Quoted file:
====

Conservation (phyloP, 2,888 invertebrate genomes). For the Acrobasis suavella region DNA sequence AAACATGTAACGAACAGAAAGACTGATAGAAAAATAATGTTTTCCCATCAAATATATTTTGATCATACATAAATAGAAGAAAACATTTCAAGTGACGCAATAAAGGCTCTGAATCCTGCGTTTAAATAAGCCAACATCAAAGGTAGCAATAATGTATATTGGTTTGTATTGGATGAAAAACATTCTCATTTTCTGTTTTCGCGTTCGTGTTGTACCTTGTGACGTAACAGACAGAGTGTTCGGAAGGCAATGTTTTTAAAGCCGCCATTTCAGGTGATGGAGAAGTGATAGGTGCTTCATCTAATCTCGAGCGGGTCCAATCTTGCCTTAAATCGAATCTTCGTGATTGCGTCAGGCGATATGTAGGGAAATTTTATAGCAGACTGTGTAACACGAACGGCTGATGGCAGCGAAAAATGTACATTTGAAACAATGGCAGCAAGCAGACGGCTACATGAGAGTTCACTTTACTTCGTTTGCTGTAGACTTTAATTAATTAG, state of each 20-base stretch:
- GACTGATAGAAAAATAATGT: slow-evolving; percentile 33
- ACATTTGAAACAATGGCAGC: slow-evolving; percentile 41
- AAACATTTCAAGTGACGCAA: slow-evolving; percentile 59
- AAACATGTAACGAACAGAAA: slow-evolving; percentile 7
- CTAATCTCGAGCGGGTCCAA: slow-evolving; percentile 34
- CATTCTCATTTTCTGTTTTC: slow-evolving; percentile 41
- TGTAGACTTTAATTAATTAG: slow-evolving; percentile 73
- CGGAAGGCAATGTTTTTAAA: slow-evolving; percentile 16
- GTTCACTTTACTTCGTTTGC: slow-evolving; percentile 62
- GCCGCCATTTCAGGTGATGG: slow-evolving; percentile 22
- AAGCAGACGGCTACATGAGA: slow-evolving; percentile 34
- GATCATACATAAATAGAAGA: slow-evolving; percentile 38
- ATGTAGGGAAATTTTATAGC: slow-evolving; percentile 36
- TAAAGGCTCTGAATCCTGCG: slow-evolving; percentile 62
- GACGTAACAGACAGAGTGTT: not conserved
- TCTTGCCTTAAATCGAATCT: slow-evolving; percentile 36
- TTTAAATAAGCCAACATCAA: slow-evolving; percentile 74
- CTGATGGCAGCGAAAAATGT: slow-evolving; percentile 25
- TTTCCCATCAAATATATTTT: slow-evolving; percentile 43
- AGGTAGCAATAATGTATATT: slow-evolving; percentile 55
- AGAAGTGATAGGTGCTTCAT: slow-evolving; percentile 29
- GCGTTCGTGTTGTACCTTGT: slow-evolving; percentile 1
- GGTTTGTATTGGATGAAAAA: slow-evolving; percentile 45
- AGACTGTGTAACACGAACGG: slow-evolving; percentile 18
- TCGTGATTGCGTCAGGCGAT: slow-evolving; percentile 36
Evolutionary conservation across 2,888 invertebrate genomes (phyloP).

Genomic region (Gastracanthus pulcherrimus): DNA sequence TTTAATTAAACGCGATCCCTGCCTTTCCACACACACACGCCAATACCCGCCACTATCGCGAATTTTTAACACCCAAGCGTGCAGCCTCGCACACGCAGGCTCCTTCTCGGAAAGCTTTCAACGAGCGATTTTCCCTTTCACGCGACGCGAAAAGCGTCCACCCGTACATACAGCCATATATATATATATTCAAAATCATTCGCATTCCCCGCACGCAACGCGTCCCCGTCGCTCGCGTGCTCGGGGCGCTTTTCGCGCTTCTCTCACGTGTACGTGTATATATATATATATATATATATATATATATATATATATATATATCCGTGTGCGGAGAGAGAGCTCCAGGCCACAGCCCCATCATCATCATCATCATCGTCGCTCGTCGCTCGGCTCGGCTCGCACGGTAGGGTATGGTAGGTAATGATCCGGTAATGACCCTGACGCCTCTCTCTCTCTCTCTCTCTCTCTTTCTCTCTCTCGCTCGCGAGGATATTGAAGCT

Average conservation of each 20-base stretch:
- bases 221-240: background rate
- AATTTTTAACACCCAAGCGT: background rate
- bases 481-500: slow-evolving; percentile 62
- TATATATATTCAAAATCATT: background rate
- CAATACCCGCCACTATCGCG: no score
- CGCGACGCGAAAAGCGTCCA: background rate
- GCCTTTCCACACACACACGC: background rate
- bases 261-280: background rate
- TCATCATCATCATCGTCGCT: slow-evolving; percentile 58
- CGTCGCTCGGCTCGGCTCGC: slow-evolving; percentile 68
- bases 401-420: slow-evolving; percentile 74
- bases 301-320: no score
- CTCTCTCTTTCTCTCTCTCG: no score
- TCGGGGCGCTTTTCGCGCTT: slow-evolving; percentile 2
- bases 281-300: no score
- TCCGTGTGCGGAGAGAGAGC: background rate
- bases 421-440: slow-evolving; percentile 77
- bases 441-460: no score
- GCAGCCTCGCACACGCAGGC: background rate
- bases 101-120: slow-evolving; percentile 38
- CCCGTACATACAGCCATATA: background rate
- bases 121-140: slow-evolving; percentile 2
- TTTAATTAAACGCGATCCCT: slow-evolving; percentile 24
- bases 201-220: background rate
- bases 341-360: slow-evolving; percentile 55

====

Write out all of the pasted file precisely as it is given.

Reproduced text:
Conservation (phyloP, 2,888 invertebrate genomes). For the Acrobasis suavella region DNA sequence AAACATGTAACGAACAGAAAGACTGATAGAAAAATAATGTTTTCCCATCAAATATATTTTGATCATACATAAATAGAAGAAAACATTTCAAGTGACGCAATAAAGGCTCTGAATCCTGCGTTTAAATAAGCCAACATCAAAGGTAGCAATAATGTATATTGGTTTGTATTGGATGAAAAACATTCTCATTTTCTGTTTTCGCGTTCGTGTTGTACCTTGTGACGTAACAGACAGAGTGTTCGGAAGGCAATGTTTTTAAAGCCGCCATTTCAGGTGATGGAGAAGTGATAGGTGCTTCATCTAATCTCGAGCGGGTCCAATCTTGCCTTAAATCGAATCTTCGTGATTGCGTCAGGCGATATGTAGGGAAATTTTATAGCAGACTGTGTAACACGAACGGCTGATGGCAGCGAAAAATGTACATTTGAAACAATGGCAGCAAGCAGACGGCTACATGAGAGTTCACTTTACTTCGTTTGCTGTAGACTTTAATTAATTAG, state of each 20-base stretch:
- GACTGATAGAAAAATAATGT: slow-evolving; percentile 33
- ACATTTGAAACAATGGCAGC: slow-evolving; percentile 41
- AAACATTTCAAGTGACGCAA: slow-evolving; percentile 59
- AAACATGTAACGAACAGAAA: slow-evolving; percentile 7
- CTAATCTCGAGCGGGTCCAA: slow-evolving; percentile 34
- CATTCTCATTTTCTGTTTTC: slow-evolving; percentile 41
- TGTAGACTTTAATTAATTAG: slow-evolving; percentile 73
- CGGAAGGCAATGTTTTTAAA: slow-evolving; percentile 16
- GTTCACTTTACTTCGTTTGC: slow-evolving; percentile 62
- GCCGCCATTTCAGGTGATGG: slow-evolving; percentile 22
- AAGCAGACGGCTACATGAGA: slow-evolving; percentile 34
- GATCATACATAAATAGAAGA: slow-evolving; percentile 38
- ATGTAGGGAAATTTTATAGC: slow-evolving; percentile 36
- TAAAGGCTCTGAATCCTGCG: slow-evolving; percentile 62
- GACGTAACAGACAGAGTGTT: not conserved
- TCTTGCCTTAAATCGAATCT: slow-evolving; percentile 36
- TTTAAATAAGCCAACATCAA: slow-evolving; percentile 74
- CTGATGGCAGCGAAAAATGT: slow-evolving; percentile 25
- TTTCCCATCAAATATATTTT: slow-evolving; percentile 43
- AGGTAGCAATAATGTATATT: slow-evolving; percentile 55
- AGAAGTGATAGGTGCTTCAT: slow-evolving; percentile 29
- GCGTTCGTGTTGTACCTTGT: slow-evolving; percentile 1
- GGTTTGTATTGGATGAAAAA: slow-evolving; percentile 45
- AGACTGTGTAACACGAACGG: slow-evolving; percentile 18
- TCGTGATTGCGTCAGGCGAT: slow-evolving; percentile 36
Evolutionary conservation across 2,888 invertebrate genomes (phyloP).

Genomic region (Gastracanthus pulcherrimus): DNA sequence TTTAATTAAACGCGATCCCTGCCTTTCCACACACACACGCCAATACCCGCCACTATCGCGAATTTTTAACACCCAAGCGTGCAGCCTCGCACACGCAGGCTCCTTCTCGGAAAGCTTTCAACGAGCGATTTTCCCTTTCACGCGACGCGAAAAGCGTCCACCCGTACATACAGCCATATATATATATATTCAAAATCATTCGCATTCCCCGCACGCAACGCGTCCCCGTCGCTCGCGTGCTCGGGGCGCTTTTCGCGCTTCTCTCACGTGTACGTGTATATATATATATATATATATATATATATATATATATATATATATCCGTGTGCGGAGAGAGAGCTCCAGGCCACAGCCCCATCATCATCATCATCATCGTCGCTCGTCGCTCGGCTCGGCTCGCACGGTAGGGTATGGTAGGTAATGATCCGGTAATGACCCTGACGCCTCTCTCTCTCTCTCTCTCTCTCTTTCTCTCTCTCGCTCGCGAGGATATTGAAGCT

Average conservation of each 20-base stretch:
- bases 221-240: background rate
- AATTTTTAACACCCAAGCGT: background rate
- bases 481-500: slow-evolving; percentile 62
- TATATATATTCAAAATCATT: background rate
- CAATACCCGCCACTATCGCG: no score
- CGCGACGCGAAAAGCGTCCA: background rate
- GCCTTTCCACACACACACGC: background rate
- bases 261-280: background rate
- TCATCATCATCATCGTCGCT: slow-evolving; percentile 58
- CGTCGCTCGGCTCGGCTCGC: slow-evolving; percentile 68
- bases 401-420: slow-evolving; percentile 74
- bases 301-320: no score
- CTCTCTCTTTCTCTCTCTCG: no score
- TCGGGGCGCTTTTCGCGCTT: slow-evolving; percentile 2
- bases 281-300: no score
- TCCGTGTGCGGAGAGAGAGC: background rate
- bases 421-440: slow-evolving; percentile 77
- bases 441-460: no score
- GCAGCCTCGCACACGCAGGC: background rate
- bases 101-120: slow-evolving; percentile 38
- CCCGTACATACAGCCATATA: background rate
- bases 121-140: slow-evolving; percentile 2
- TTTAATTAAACGCGATCCCT: slow-evolving; percentile 24
- bases 201-220: background rate
- bases 341-360: slow-evolving; percentile 55